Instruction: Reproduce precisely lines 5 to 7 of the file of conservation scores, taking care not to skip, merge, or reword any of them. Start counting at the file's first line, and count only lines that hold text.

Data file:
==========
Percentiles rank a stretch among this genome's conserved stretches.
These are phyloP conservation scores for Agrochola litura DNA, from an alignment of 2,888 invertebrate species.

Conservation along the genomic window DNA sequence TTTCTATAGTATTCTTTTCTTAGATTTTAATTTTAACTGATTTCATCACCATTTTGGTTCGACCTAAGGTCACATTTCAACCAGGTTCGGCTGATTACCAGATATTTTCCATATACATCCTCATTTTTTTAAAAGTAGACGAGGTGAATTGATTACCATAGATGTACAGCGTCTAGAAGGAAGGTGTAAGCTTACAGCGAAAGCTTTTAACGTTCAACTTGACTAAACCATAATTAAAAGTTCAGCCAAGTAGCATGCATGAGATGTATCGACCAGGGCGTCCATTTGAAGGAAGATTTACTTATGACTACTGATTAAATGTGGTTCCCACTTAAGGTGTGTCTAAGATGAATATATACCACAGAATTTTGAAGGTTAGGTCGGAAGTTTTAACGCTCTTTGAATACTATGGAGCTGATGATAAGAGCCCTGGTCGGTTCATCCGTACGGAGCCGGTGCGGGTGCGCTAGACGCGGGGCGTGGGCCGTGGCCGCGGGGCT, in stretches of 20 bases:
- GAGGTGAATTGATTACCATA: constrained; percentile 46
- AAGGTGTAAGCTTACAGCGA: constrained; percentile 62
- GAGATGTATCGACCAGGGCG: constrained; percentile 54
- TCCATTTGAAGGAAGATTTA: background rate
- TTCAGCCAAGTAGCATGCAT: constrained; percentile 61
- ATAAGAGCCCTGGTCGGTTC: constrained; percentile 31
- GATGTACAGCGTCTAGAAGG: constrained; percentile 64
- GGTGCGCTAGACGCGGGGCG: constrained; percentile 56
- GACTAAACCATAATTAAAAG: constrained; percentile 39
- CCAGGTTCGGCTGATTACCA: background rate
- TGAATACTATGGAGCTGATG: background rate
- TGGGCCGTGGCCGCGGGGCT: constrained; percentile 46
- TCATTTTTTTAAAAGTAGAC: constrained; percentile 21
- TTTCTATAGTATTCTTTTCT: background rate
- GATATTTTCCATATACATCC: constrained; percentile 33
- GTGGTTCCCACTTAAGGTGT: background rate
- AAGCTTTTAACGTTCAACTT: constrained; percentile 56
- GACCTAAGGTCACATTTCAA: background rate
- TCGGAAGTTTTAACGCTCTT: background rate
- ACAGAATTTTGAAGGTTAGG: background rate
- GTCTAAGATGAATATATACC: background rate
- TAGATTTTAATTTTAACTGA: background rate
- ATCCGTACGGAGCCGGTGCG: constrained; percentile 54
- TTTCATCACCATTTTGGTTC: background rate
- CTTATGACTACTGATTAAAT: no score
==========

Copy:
- AAGGTGTAAGCTTACAGCGA: constrained; percentile 62
- GAGATGTATCGACCAGGGCG: constrained; percentile 54
- TCCATTTGAAGGAAGATTTA: background rate